We all knew at once that we were quarry.

Remember her
sorrel-colored cataracts?
Her eyes were as green seas
boiling under Ragnarok.
Remember their ruptured capillaries
like collapsing red galaxies?
Remember her very irises bleeding?

But what if evil appeared
not as the face of Grendel’s mother,
but, rather, the ordinary boy in her maw —
as unexotic and as common
as we are?
If we were boys and girls again
and bored in English class —
maybe at Beowulf’s strangeness,
or maybe the strangeness of Jung —
and he were next to us,
with neither green skin
nor blood along his molars,
if he wanted murder, could we tell?
His face was as a clock’s face — prosaic and round.
Neither silt nor sinew lined his frame.
His gaze did not depict a grisly cosmos;
no galaxies had hemorrhaged in his eyes.
Would the difference be perceptible there
between wanting to kill time
and wanting to kill ten?
Would we know that we were quarry?

Tonight we’d like to believe
that the young are strange to old eyes
for any resemblance would kill us,
as Medusa’s own face was fatal
to her upon the shield.
As adults, we understand
that Beowulf is only fable —
but that Jung’s reservoir
is a fatal green lake.
Better an Idis than likeness —
if a monster looks like us, it stands to reason
that maybe he could BE us,
we’d nag in our primordial minds.
It might make us envision
a kind of reverse baptism:
our own plain faces
cresting the flat, green waters
to glide across the lake,
but bearing the eyes of strangers,
emerald and seething,
irises bleeding,
crushed green reeds in our jaws, like captive verses …

And we could not suffer the thought.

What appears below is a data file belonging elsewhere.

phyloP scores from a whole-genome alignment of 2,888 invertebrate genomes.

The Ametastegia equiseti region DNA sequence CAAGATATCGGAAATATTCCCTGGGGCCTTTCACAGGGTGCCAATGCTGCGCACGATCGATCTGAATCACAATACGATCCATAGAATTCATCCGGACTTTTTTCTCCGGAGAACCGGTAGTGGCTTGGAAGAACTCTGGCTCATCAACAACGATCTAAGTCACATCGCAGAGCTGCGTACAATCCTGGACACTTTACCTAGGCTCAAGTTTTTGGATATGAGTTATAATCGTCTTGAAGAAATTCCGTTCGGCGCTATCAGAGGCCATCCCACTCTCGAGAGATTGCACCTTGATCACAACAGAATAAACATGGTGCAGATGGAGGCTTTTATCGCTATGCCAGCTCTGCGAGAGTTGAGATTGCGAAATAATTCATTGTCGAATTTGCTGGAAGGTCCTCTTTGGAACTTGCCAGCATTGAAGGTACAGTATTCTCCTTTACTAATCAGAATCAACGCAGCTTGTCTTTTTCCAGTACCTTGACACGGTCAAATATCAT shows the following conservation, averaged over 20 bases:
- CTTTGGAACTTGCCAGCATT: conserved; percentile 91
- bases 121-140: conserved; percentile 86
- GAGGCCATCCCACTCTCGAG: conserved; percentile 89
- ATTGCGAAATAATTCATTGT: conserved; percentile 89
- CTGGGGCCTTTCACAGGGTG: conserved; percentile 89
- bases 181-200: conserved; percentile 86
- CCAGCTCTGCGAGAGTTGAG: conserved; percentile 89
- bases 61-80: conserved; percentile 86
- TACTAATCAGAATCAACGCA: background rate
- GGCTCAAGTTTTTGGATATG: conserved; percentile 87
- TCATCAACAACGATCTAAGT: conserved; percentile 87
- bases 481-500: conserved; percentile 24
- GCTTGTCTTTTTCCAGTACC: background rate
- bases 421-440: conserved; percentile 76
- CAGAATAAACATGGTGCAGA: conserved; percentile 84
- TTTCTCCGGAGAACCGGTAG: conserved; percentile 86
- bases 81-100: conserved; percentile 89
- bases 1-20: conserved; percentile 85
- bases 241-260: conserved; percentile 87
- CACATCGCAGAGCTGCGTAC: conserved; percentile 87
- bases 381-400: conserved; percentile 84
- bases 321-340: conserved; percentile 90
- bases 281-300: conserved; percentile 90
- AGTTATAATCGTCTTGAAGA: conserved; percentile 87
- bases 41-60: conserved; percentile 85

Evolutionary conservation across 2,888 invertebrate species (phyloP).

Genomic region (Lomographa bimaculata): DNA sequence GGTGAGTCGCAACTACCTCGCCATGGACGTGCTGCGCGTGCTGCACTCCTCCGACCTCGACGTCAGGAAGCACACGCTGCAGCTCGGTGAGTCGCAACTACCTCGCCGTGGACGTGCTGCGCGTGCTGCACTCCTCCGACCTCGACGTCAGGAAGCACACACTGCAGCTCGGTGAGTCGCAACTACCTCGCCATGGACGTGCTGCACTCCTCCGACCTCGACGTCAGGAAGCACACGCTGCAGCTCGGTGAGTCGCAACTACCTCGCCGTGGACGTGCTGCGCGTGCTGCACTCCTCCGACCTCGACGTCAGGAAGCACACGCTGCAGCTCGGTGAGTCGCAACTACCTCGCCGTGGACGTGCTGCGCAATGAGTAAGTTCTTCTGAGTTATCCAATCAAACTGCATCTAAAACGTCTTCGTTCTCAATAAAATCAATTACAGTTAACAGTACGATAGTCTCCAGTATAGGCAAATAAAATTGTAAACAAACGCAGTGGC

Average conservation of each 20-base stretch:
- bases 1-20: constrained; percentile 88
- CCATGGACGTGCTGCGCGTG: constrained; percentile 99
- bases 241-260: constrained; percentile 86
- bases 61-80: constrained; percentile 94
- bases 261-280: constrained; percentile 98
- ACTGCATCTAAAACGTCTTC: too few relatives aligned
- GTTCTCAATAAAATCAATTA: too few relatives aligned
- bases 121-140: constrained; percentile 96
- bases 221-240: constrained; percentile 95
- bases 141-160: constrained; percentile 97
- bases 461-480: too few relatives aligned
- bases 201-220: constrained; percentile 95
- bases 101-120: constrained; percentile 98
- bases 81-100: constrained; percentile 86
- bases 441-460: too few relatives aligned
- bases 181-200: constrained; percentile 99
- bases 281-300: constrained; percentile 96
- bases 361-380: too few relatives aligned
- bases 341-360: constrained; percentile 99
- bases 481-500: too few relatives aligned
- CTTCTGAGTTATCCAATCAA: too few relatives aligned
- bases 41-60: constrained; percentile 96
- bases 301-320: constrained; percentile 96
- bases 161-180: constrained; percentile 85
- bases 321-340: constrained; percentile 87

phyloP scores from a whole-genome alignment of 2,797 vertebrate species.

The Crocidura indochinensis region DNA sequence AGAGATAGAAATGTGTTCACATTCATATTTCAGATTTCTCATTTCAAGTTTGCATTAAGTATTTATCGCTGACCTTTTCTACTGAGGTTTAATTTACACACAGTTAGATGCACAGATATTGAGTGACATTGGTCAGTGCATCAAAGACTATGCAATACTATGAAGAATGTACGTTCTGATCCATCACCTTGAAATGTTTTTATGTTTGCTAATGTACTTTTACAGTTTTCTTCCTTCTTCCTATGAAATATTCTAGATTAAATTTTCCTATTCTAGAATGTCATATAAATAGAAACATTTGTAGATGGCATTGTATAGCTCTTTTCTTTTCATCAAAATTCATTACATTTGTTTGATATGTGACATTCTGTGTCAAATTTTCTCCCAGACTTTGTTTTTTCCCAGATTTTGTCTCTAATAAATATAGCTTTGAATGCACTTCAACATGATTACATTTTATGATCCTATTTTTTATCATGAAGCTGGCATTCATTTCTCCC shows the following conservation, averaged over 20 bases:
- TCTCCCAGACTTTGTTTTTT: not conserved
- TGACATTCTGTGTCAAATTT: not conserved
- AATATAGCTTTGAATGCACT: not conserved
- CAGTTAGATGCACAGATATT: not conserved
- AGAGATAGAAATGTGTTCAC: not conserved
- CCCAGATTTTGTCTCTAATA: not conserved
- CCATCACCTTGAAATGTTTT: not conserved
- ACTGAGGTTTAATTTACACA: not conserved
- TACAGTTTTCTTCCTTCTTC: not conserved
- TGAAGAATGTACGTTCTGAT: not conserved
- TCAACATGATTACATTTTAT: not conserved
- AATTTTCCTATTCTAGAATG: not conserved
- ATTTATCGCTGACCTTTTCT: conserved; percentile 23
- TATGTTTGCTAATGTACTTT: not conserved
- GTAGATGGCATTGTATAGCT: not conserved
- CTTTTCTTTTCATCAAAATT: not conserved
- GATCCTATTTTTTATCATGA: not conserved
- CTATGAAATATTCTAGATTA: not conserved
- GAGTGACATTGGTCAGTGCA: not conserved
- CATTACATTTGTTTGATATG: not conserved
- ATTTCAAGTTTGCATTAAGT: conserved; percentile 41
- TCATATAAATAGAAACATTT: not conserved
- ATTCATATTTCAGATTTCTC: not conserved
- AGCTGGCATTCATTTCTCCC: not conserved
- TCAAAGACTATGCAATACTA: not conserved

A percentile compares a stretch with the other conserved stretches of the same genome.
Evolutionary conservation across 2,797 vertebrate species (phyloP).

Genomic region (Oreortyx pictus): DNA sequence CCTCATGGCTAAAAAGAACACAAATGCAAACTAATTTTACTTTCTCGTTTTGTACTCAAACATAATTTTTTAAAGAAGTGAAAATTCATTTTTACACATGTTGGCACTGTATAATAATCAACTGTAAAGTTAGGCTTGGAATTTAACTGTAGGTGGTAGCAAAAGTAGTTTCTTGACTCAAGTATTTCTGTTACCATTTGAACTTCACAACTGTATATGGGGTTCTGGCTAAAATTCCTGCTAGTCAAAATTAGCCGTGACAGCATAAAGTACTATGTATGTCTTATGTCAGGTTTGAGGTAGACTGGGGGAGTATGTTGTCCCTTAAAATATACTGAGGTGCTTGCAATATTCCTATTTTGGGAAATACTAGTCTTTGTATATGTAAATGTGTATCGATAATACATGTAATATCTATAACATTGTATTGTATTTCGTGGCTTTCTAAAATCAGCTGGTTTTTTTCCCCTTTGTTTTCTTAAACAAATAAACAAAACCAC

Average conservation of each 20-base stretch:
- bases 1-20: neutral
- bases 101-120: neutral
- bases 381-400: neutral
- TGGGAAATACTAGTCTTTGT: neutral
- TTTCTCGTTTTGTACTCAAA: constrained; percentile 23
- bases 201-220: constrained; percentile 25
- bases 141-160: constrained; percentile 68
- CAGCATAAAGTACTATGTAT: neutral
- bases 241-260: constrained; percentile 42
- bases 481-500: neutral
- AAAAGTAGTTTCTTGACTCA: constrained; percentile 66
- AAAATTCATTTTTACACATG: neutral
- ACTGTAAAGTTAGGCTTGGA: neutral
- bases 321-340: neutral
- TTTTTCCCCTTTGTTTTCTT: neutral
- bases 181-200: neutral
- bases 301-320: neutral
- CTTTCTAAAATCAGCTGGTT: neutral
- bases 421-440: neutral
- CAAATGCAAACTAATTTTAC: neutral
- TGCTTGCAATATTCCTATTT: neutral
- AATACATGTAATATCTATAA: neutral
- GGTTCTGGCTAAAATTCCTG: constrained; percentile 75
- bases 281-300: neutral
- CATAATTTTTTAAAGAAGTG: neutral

Better to be quarry, or be drowned.
We’d know that, and so
we would run mad, we would run weeping, we would run forward and ravening to the green, forgiving lake,

where we could sink like Beowulf,
and our silenced lungs would fill with water.

                                                            (May 19th, 2018)

(c) 2018 Eric Robert Nolan



“The Disappearance of Little Tommy Drummond,” By Eric Robert Nolan

[First published by Dead Beats Literary Blog, November 5, 2013]

A town could die from the inside out.

That was what Kira Manning thought as she gazed absently out from the wide front window of Manning Hardware in Willibee, Massachusetts. A single loss close to its heart can reverberate throughout a town, in the same manner that a malignant cancer flourishes throughout a body.

On the surface, things might look the same. Main Street beyond her window still held the same cars and passersby. Eddie Berenger, the town drunk, still ambled along with his big, dark green Army knapsack, ever laboring under the misconception that nobody knew it held a 12-pack. Anna Mirren walked smartly along with her arms full of choir notes for the Willibee First Baptist Church Adult Choir. And the prim Mrs. Bell still strolled like royalty along the sidewalk, her corgi keeping perfect pace with her like a diligent squire.

But that was the surface. Today, Willibee was a changed place. On a telephone pole just outside the store window, a poster broadcast a word in bold black letters:


Below that was a photograph. A handsome 11-year-old boy with closely cropped black hair smiled broadly out at passersby. That smile suggested a soul who had never seen a rainy day in his life. If the boy himself had been standing there on the sidewalk, the smile would have been contagious.

But he wasn’t there on the sidewalk. Little Tommy Drummond had been missing since May 9th, 2013. He had been playing with two friends at Falcon’s Wing (or just “The Wing,” to many locals), a twisting ravine among the piney hills along Willibee’s western edge. The Wing had been a favorite place for the town’s children – a steep, sharp rift, full of thick vines, with a sandy trail winding along the bottom. Lined by coniferous ridges, it was actually quite close to town, running alongside it. Yet it was tucked firmly under the forest’s endless canopy of pines.